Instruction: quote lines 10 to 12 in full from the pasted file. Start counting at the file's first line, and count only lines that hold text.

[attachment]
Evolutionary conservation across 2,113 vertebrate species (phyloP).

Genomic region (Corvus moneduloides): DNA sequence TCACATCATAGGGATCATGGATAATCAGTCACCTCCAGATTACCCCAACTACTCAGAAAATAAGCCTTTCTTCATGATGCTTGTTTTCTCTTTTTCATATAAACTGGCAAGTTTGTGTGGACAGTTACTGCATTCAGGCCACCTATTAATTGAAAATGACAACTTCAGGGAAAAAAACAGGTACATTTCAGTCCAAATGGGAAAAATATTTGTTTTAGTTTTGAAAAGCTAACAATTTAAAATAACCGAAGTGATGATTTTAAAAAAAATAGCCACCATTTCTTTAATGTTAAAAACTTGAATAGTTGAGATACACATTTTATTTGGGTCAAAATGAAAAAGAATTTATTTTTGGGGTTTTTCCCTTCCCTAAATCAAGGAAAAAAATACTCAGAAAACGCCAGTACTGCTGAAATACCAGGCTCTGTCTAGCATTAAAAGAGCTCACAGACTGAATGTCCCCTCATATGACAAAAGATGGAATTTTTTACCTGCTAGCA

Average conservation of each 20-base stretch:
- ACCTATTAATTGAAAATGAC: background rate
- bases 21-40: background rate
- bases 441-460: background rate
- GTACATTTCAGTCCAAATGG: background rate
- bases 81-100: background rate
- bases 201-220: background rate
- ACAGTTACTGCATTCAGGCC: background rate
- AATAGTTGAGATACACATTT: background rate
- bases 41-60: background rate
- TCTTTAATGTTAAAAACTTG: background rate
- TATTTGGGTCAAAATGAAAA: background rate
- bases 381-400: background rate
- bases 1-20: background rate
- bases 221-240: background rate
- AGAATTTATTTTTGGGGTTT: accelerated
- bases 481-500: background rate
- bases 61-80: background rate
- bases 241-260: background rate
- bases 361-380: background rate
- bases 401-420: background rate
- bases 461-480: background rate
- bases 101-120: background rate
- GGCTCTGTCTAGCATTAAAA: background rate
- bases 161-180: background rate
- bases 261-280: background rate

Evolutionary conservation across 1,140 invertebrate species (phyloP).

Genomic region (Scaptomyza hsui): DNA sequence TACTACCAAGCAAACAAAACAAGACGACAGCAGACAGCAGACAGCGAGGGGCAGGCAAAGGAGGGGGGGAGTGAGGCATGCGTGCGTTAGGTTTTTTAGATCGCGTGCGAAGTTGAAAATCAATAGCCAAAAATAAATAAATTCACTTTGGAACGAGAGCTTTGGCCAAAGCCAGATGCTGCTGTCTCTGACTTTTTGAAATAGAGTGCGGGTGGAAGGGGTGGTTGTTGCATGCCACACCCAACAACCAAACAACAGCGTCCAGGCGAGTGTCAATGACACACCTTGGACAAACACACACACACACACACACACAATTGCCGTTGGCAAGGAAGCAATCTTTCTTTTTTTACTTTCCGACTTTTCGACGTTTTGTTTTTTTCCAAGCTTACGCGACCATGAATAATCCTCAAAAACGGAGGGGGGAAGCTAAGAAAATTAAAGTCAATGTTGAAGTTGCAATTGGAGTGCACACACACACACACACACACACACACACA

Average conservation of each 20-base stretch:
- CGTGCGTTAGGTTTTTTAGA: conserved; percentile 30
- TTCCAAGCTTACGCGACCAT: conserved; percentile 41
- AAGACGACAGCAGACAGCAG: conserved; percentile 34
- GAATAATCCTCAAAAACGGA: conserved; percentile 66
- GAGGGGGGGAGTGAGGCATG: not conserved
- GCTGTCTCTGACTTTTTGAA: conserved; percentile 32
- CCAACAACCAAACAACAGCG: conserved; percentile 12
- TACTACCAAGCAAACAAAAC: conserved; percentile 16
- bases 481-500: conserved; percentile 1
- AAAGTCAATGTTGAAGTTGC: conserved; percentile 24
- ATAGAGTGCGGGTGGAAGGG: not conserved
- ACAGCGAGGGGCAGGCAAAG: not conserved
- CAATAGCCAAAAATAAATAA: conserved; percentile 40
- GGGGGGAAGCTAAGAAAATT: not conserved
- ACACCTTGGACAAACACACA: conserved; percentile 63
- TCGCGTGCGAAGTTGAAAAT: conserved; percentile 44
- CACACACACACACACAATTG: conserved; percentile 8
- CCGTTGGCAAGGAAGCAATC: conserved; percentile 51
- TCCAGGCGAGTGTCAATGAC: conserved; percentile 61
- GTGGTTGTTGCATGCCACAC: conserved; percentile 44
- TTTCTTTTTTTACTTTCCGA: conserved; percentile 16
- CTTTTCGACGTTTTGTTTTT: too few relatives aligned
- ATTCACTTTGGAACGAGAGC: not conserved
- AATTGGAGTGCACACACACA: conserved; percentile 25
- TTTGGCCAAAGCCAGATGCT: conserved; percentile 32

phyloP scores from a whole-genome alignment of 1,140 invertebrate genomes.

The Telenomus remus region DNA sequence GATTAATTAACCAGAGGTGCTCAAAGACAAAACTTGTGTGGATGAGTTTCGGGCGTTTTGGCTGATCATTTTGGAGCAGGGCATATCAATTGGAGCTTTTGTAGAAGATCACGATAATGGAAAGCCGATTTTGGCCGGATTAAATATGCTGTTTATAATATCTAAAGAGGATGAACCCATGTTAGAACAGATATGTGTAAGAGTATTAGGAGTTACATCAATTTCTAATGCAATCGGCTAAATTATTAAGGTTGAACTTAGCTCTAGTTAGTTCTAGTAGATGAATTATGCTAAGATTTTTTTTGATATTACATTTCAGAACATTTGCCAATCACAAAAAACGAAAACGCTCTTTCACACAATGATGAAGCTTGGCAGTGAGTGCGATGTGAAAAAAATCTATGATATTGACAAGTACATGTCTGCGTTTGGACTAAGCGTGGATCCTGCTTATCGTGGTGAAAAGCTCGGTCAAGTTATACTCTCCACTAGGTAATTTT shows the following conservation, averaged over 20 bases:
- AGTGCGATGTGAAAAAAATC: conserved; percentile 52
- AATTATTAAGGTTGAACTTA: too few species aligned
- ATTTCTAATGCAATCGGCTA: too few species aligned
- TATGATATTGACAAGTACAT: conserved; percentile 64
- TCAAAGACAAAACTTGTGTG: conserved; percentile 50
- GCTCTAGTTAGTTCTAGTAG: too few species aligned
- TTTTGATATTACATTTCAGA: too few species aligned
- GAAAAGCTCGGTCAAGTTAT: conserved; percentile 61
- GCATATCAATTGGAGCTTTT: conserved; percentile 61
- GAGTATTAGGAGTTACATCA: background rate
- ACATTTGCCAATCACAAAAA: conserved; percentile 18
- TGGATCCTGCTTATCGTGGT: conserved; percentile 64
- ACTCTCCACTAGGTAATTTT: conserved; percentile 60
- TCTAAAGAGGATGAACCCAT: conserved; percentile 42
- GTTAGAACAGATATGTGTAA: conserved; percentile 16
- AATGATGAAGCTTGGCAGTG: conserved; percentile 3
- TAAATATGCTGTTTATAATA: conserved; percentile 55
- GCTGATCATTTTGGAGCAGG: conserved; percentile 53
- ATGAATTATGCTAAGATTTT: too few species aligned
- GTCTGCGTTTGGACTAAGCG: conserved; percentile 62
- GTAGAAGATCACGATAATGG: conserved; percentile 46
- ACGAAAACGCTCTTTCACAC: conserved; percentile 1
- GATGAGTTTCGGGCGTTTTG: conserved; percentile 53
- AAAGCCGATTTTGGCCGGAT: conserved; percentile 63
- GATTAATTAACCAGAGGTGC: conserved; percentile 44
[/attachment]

- ACAGTTACTGCATTCAGGCC: background rate
- AATAGTTGAGATACACATTT: background rate
- bases 41-60: background rate